PEOPLE in Rose Hill and Iffley have been invited to sign up for a scheme which could cut heating bills and make their homes warmer.

The Rose Hill and Iffley Low Carbon Hub is set to run its thermal imaging campaign for the second year in January 2015 and is encouraging people to sign their home up.

This year the scheme is particularly targeting people suffering from, or at risk of, fuel poverty.

Members of the group will take pictures of residents’ homes using a special thermal imaging camera, which will show where heat is escaping and wasting energy.

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They will then offer advice to people about how they can insulate their homes better to save energy and money.

Low Carbon Hub chairwoman Eleanor Watts signed her Hunsdon Road home up for the scheme in January and has used the results to improve her insulation.

The heating bill for her and partner Chris, also a Low Carbon Hub member, went down by £80 over the course of the year, although part of this was due to her being away for some of the winter.

She said: “We took photos of 96 houses last year and they show where heat is leaking from.

“In my case it showed it was leaking from under and between windows where there is a radiator so basically my radiators were heating the atmosphere.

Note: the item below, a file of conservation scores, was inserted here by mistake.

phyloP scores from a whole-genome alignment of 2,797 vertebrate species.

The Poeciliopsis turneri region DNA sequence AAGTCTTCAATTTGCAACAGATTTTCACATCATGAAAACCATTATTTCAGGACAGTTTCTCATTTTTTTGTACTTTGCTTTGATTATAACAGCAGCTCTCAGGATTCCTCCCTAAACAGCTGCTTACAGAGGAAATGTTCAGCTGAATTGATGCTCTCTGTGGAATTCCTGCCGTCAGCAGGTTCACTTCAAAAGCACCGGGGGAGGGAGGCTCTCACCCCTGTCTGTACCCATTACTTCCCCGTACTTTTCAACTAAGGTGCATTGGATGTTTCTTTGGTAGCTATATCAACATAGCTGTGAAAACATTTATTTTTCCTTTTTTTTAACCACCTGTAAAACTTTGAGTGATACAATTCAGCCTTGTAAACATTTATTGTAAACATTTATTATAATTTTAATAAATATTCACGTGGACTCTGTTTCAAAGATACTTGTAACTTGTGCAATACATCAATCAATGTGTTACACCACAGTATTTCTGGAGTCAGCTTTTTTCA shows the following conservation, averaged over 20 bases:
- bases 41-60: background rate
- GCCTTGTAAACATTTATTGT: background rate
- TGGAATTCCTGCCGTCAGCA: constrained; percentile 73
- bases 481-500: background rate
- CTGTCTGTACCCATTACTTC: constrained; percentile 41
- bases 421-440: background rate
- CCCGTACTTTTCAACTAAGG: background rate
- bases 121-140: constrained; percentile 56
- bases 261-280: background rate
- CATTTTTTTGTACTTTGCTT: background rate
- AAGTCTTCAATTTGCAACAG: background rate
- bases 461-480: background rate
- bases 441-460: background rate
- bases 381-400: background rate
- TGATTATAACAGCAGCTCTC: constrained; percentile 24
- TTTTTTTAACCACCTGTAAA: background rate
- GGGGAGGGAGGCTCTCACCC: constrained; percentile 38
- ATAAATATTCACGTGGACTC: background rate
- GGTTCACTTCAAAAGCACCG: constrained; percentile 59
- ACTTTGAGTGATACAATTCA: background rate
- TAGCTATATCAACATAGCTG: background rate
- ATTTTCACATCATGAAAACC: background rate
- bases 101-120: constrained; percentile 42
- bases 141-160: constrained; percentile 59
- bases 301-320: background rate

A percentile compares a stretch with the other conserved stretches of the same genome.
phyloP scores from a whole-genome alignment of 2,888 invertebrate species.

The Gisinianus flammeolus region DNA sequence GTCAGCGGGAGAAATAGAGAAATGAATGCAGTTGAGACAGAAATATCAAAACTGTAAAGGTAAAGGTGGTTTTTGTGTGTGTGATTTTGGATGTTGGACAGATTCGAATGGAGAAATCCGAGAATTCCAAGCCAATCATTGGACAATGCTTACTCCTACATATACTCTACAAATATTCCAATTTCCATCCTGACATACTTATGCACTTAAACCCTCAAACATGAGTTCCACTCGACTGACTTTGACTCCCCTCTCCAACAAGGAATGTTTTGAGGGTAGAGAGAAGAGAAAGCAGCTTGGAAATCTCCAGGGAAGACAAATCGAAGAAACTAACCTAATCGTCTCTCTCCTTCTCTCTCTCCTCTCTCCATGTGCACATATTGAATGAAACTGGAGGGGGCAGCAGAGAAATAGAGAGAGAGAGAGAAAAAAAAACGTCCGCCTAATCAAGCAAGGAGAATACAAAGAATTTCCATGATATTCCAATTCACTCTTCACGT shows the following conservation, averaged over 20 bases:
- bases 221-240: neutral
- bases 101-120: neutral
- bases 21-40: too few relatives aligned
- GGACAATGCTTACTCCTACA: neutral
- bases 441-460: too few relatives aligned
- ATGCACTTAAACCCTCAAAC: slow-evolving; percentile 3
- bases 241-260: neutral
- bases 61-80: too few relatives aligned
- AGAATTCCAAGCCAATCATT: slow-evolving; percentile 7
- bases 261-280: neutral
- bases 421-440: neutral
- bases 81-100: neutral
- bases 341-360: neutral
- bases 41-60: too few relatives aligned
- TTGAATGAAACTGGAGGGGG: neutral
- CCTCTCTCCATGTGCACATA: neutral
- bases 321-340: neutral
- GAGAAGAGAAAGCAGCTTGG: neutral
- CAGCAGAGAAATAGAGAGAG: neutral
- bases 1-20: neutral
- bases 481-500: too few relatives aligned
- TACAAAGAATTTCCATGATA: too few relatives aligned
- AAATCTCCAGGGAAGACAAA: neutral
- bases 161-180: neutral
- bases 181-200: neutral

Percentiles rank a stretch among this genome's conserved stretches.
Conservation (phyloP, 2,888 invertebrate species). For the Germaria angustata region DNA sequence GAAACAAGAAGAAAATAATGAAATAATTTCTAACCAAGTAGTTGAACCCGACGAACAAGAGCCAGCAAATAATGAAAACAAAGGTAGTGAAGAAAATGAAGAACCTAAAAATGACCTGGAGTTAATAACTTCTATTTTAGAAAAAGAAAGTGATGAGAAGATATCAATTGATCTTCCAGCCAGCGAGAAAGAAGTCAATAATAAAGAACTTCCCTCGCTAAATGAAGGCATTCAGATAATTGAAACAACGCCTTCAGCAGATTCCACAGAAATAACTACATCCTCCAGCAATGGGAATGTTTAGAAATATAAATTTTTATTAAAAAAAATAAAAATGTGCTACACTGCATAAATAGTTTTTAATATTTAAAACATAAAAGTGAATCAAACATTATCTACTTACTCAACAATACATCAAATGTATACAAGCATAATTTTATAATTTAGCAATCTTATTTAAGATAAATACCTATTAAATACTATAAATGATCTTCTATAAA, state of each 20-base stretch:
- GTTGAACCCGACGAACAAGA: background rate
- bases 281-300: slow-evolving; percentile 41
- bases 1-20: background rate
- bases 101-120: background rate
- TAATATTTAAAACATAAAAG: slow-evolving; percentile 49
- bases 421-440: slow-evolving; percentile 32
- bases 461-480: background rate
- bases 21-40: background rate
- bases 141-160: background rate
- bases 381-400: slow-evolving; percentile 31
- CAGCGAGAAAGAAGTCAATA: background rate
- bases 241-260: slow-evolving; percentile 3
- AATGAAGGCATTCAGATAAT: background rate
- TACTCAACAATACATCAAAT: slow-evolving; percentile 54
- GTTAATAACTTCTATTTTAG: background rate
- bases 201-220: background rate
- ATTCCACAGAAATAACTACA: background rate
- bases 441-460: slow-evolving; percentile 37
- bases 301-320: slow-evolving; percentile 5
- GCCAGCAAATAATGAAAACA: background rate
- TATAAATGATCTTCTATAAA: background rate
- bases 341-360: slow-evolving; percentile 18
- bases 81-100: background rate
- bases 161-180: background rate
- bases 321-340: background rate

“It also showed it was leaking out of my front door.

“I put thermal foil behind my radiators and a curtain behind my front door – they are cheap solutions.

“We want to try and target the thermal imaging at people who are in fuel poverty.

“They are not always the people who come forward.”

Oxford Mail:

  • The termal image, below, of a house in Rose Hill, above, reveals where most heat is being lost

Oxford Mail:

The thermal images need to be taken on cold, clear days to effectively show where heat is leaking.

Once residents sign their home up it will be put on a list to be photographed on days in January when the weather is suitable.

When the photos have been completed an event will be held where those who have signed up can get advice on how to insulate their homes better. Ms Watts, who writes primary school textbooks, said it was a community scheme which promoted co- operation between neighbours.

She said: “Quite a few of us who made these changes opened up our homes to show our neighbours what we had done.

“We shared advice, it is neighbours exchanging information.

“We have no ulterior motive, we just want to help our neighbours.”

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